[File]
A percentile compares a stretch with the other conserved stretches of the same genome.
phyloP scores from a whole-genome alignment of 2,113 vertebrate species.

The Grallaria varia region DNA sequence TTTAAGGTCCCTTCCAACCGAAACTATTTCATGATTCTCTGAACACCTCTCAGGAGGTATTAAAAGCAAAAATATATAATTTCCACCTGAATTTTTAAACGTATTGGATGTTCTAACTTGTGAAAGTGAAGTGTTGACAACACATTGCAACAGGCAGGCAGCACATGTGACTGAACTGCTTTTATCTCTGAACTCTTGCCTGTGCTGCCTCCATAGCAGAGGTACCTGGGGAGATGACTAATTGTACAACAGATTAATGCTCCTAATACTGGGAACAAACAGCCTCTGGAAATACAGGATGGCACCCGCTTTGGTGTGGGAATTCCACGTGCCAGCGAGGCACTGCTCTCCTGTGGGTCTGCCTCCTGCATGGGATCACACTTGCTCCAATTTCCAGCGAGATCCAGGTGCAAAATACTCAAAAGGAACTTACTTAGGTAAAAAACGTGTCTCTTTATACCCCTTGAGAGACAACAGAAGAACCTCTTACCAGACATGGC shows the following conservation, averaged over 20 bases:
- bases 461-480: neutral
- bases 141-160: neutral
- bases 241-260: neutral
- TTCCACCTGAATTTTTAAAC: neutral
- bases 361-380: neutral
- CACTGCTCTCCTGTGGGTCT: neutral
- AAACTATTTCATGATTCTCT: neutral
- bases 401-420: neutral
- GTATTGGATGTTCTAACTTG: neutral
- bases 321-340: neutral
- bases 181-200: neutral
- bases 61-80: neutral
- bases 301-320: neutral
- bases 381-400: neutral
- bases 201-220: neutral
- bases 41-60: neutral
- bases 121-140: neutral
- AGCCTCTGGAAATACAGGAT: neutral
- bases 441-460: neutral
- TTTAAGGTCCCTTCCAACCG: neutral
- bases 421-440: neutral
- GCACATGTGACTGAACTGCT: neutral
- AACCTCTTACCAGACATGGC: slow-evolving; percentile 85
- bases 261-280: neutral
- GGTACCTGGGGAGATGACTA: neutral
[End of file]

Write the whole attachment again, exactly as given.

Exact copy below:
A percentile compares a stretch with the other conserved stretches of the same genome.
phyloP scores from a whole-genome alignment of 2,113 vertebrate species.

The Grallaria varia region DNA sequence TTTAAGGTCCCTTCCAACCGAAACTATTTCATGATTCTCTGAACACCTCTCAGGAGGTATTAAAAGCAAAAATATATAATTTCCACCTGAATTTTTAAACGTATTGGATGTTCTAACTTGTGAAAGTGAAGTGTTGACAACACATTGCAACAGGCAGGCAGCACATGTGACTGAACTGCTTTTATCTCTGAACTCTTGCCTGTGCTGCCTCCATAGCAGAGGTACCTGGGGAGATGACTAATTGTACAACAGATTAATGCTCCTAATACTGGGAACAAACAGCCTCTGGAAATACAGGATGGCACCCGCTTTGGTGTGGGAATTCCACGTGCCAGCGAGGCACTGCTCTCCTGTGGGTCTGCCTCCTGCATGGGATCACACTTGCTCCAATTTCCAGCGAGATCCAGGTGCAAAATACTCAAAAGGAACTTACTTAGGTAAAAAACGTGTCTCTTTATACCCCTTGAGAGACAACAGAAGAACCTCTTACCAGACATGGC shows the following conservation, averaged over 20 bases:
- bases 461-480: neutral
- bases 141-160: neutral
- bases 241-260: neutral
- TTCCACCTGAATTTTTAAAC: neutral
- bases 361-380: neutral
- CACTGCTCTCCTGTGGGTCT: neutral
- AAACTATTTCATGATTCTCT: neutral
- bases 401-420: neutral
- GTATTGGATGTTCTAACTTG: neutral
- bases 321-340: neutral
- bases 181-200: neutral
- bases 61-80: neutral
- bases 301-320: neutral
- bases 381-400: neutral
- bases 201-220: neutral
- bases 41-60: neutral
- bases 121-140: neutral
- AGCCTCTGGAAATACAGGAT: neutral
- bases 441-460: neutral
- TTTAAGGTCCCTTCCAACCG: neutral
- bases 421-440: neutral
- GCACATGTGACTGAACTGCT: neutral
- AACCTCTTACCAGACATGGC: slow-evolving; percentile 85
- bases 261-280: neutral
- GGTACCTGGGGAGATGACTA: neutral